In the wilderness of Oregon territory in 1875, Sherriff Lamberic White is drunkenly beating his one-time friend Spiney Shamblins to death. Young and idealistic Deputy Abel Cross is aghast and fearful, knowing the Sherriff’s drunken rage may lead to death. The Wood brothers, Deputies Dicky Joe and Earnest, sit in the rocks behind watching the mortal battle, passing around a bottle of whiskey. The Sherriff takes the bottle, turns it up and drinks deeply. He smashes it on a rock, then stumbles in for the kill. Deputy Cross pulls his gun and aims it at his superior, demanding the Sherriff put the bottle down. The other two deputies rise and put their hands on their pistol stocks, reading themselves with nervous appraisal. Lamberic, once a Colonel in the Civil War, is now an old and hardened lawman. He is far too familiar with facing guns. Showing no fear of his young deputy, he speaks softly and walks directly towards the barrel of the shaking gun. He takes the pistol and tosses it to the fast-handed Dicky Joe Wood. Spiney, bloody and bruised, laughs in delirium. His consciousness fades… The sign outside the Church reads “The Congregation of the Holy Bones, The Reverend Bill Miller residing”. Inside, the attending rise, joining in a chorus of “Bringing in the Sheaves”. One man, Spiney Shamblins, does not rise. It is clear he is drunk in Church, nearly falling from his pew. His wife watches in disgust. She is overly pregnant, yet bruised from her husband’s abusive hand. As the song finishes, the drunken man stands, berating and accusing the congregation. Lamberic White sits close by, Deputy Dicky Joe Wood beside him. Spiney is forced into his chair by the strong hands of a wizened old farmer and finds himself face-to-face with the Reverend Bill Miller. With commanding voice and wise eye, the pastor reads a scripture from the book of Ezekiel to Spiney. “…and the bones came together, bone to bone!”, recites the reverend. “You don’t have a chance in hell, boy,” he says. “In fact, you’re already there…” Spiney stands, stumbles, then falls. Four farmers rise immediately. “I’ve got this one Sherriff,” says the same farmer who forced Spiney into his seat. Hoisting the body, the able-bodied men carry the limp form out the door. The Reverend attends to the somewhat shocked congregation as they exit the church, Veronica Shamblins holding her stomach in evident pain. The last to leave is Sherriff Lamberic White. “I’m sorry about my friend, he’s been through a lot,” apologizes Lamberic to Reverend Miller before quickly hurrying off. Veronica sits uncomfortably in a quiet room, a friend tending to her. Sherriff White enters the room and cautiously removes his hat. The attending friend leaves and White kneels beside Veronica. He has a great concern and care in his eyes. There is something between them long hidden, and Lamberic leans closer, Veronica’s eyes filling with tears. White promises he will take care of her. “… and I will take care of him,” he promises. Spiney Shamblins awakes in an empty place, the burned out forest around him empty of life and inhospitable. Voices and conversations from his past go through his clouded mind, Veronica and Lamberic’s voices speak from his past, taunting him. He wanders on, and eventually comes to a barn, pushing his way through the door and into the darkness. Within is a strange light, and music being played. This is no place or time he has ever seen, and he finds himself stumbling through a barroom, the patrons eyeing him suspiciously, his dress as strange to them as theirs to his. In shock, Spiney moves through the room. He sees her. It’s Veronica, sitting at the bar, her hair perfect, a contented smile on her face. He begins to go to her, to reach for her, but suddenly he is stopped by a man he knows all too well. It is Lamberic White, yet now the Sherriff is different, his dress is from an age Spiney does not know. The same two deputies who were not long before drinking whiskey in a stony quarry, watching as Spiney was beaten to death, are there also. Spiney, in fearful confusion, runs. The Sherriff and his deputies pursue him up the back stairs of the bar and outside. Spiney moves fast ahead of the Sherriff, He moves fast into the dusty road just as a large metal vehicle, its source of power unknown to Spiney slams into him, knocking him hard to the ground. Spiney fades, fades, fades… The hood is pulled from Spiney’s head and he is now on the back of a horse. A noose is pushed down hard around his neck. Lamberic and the deputies are there, and once again Spiney is back in the wilds of Oregon. Spiney is resolved to his fate. He looks to his one-time commander. “…there’s a fear and a horrible passion,” he says. Standing a few paces away, Deputy Cross watches on. “This is the way,” he says, directly to Sherriff White. Lamberic slaps the horse’s ass, causing the animal to run… the rope falls from the tree and Spiney falls to the ground. It is clear the men had decided it best to teach him a lesson, and also that there must now be a great change in authority, and an end to many things for Lamberic. “Go home, Spiney,” says White. “You’ve found your way, maybe I’ll find it. Go home, Spiney.” He walks away, tossing his badge towards Deputy Cross, telling him to remove his tin badge and to wear the brass badge of a Sherriff. The Deputy picks up the badge and calls to the other Deputies, who ride away. Now, Spiney is alone. He reaches into the pocket of his shirt, finding a sheet of paper there. It is a page from the Bible, the same scripture the Reverend Bill Miller had read to him. “… and the bones came together, bone to bone…” There is hope in the scripture, and the promise of new life coming from what had seemed long dead. Yet as the day ends, memories of conversations from Spiney’s past still whisper to him… “There’s a rumbiling in my belly,” whispers Spiney. “That’s that dragon again,” responds Lamberic’s voice across the years, across the mountains, across time. “You have a dragon in you…” the two men whisper to one another…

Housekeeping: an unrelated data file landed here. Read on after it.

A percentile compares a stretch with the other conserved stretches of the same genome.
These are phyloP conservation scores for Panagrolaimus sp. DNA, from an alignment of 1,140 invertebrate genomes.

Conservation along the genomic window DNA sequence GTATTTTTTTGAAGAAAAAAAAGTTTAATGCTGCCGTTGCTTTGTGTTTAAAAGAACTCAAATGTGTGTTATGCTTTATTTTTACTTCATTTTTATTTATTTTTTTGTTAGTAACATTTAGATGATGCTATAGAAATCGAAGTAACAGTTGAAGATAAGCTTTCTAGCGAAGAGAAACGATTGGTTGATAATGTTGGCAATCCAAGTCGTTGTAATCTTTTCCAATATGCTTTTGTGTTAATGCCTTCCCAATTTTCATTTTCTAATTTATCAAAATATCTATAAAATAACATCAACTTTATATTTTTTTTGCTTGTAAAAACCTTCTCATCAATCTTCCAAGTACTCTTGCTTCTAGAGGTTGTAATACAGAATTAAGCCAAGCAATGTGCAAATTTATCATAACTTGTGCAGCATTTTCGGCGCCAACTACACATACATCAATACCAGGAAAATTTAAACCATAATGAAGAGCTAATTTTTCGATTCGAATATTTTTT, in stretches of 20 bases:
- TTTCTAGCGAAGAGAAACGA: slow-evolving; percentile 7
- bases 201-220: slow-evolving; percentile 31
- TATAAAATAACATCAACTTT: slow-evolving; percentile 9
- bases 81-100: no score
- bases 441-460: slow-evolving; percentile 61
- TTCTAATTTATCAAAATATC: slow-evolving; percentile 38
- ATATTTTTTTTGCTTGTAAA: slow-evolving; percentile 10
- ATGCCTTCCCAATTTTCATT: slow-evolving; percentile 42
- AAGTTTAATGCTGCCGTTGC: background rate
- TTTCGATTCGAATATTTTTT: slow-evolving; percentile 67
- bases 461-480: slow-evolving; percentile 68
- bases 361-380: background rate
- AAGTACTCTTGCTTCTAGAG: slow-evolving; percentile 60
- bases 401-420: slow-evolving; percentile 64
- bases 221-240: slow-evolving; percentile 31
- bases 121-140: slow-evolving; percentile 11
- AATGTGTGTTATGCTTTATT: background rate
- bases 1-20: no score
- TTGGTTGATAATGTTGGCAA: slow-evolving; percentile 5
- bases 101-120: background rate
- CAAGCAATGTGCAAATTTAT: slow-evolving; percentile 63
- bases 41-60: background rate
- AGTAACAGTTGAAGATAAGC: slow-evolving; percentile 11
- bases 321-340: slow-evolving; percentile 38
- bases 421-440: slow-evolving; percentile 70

David McClister is a photographer and filmmaker.